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HbA1c: why it pays to be a smooth operator

What you lose on the swings, you gain on the roundabouts’ is an old-fashioned phrase describing a relaxed approach to life. Whatever happens along the way, the outcome will probably be OK.

Do you ever feel this way about your HbA1c? There might be ups and downs in your glucose levels day by day, but as long as the overall measure is in target range, it’s fine?

Most people with diabetes are encouraged to focus on lowering their HbA1c, and with good reason: evidence shows controlling HbA1c significantly reduces the risk of developing diabetes complications. 1,2

But what happens day by day is also important for long-term health and wellbeing. This is why we want to introduce you to a new clinical approach to the way you manage your diabetes: The Triangle of Diabetes Care. It takes into account not just one treatment goal, but three:

• Improving HbA1c

• Reducing hypos

• Limiting glucose variability

In previous articles we’ve looked at why improving HbA1c and reducing the frequency of hypos are the first two points of The Triangle of Diabetes Care.

But why is limiting glucose variability – avoiding wide swings between low and high glucose – the third treatment goal?

Short-term swings and long-term health

On a day-to-day basis, avoiding daily high and low blood sugars is clearly a good idea. No one wants to spend their days chasing their glucose in response to individual high and low readings.

But research also shows in the long term, independent of HbA1c, wide daily swings in glucose levels before and after meals are linked to an increasing risk of diabetes complications. 3,4,5,6

For example, the DCCT, an important long-term trial, found people with type 1 diabetes whose glucose levels varied widely through the day were more likely to develop cardiovascular disease than those with steadier levels. 3

Other more recent studies have found artificially induced swings from low to high blood glucose also produce more oxidative stress in the body, which may increase the risk of coronary heart disease and stroke. 7,8

This is why the third point of The Triangle of Diabetes Care is about paying attention to trends in high blood sugars, spotting why they might occur and feeling confident about what action to take to prevent them where possible. And of course, if you’re controlling highs and avoiding lows, you’re also taking steps to improving your HbA1c.

But how does the science translate into practical tips you can use in your everyday diabetes management? FreeStyle Progress includes an educational programme and guide to The Triangle of Diabetes Care. It will help you understand how your FreeStyle blood glucose meter or reader can help you work towards all three treatment goals. It’s free and it only takes a minute to register! What are you waiting for?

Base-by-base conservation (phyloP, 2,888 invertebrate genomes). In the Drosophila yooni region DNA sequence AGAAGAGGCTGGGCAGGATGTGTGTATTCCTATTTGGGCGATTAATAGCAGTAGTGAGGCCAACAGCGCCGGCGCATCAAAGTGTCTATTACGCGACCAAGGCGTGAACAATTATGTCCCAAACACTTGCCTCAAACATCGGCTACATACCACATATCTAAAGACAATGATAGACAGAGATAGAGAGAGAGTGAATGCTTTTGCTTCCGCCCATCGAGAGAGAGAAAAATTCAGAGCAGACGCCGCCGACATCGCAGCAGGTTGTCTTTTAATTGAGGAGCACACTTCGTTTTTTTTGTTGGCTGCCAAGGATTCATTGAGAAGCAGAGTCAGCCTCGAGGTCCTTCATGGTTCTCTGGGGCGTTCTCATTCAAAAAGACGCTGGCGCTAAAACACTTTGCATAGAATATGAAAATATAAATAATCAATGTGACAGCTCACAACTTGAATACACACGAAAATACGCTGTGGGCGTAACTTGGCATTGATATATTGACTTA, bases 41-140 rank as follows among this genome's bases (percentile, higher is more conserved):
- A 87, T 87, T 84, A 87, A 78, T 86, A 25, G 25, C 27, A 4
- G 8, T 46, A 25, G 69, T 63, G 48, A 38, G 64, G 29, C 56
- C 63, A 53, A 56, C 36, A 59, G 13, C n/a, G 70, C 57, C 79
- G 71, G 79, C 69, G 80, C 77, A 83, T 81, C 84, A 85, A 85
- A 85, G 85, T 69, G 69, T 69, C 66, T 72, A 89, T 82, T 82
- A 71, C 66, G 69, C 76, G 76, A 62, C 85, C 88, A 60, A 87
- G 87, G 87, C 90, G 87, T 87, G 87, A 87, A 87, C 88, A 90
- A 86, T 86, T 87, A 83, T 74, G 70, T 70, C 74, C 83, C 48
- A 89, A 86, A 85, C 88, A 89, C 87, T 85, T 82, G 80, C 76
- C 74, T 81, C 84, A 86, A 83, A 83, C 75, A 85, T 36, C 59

1. DCCT: The effect of intensive treatment of diabetes on the development and progression of long-term complications in insulin-dependent diabetes mellitus. The Diabetes Control and Complications Trial Research Group New England Journal of Medicine 1993; 329: 977-986

2. Stratton MI et al. Association of glycaemia with macrovascular and microvascular complications of type 2 diabetes (UKPDS 35): prospective observational study. British Medical Journal 2000; 321: 405-412

3. Kilpatrick ES et al. Mean blood glucose compared with HbA1c in the prediction of cardiovascular disease in patients with type 1 diabetes. Diabetologia 2008; 51: 365-371

4. Lin CC et al. Variation of fasting plasma glucose: a predictor of mortality in patients with type 2 diabetes. American Journal of Medicine 2012; 125: 416.e9-18

5. Hanefeld M et al. Risk factors for myocardial infarction and death in newly detected NIDDM: the Diabetes Intervention Study, 11 year follow up. Diabetologia 1996; 39: 1577-1583.

6. Muggeo M et al. Fasting plasma glucose variability predicts 10-year survival of type 2 diabetic patients: the Verona Diabetes Study. Diabetes Care 2000; 23:45-50.

7. Ceriello et al. Oscillating glucose is more deleterious to endothelial function and oxidative stress than mean glucose in normal and type 2 diabetic patients. Diabetes 2008; 57: 1349-1354

8. Ceriello et al. Hypergylcaemia following recovery from hypoglycaemia worsens endothelial damage and thrombosis activation in type 1 diabetes and in healthy controls. Journal of Nutrition, Metabolism and Cardiovascular Disease 2014; 24: 116-123.


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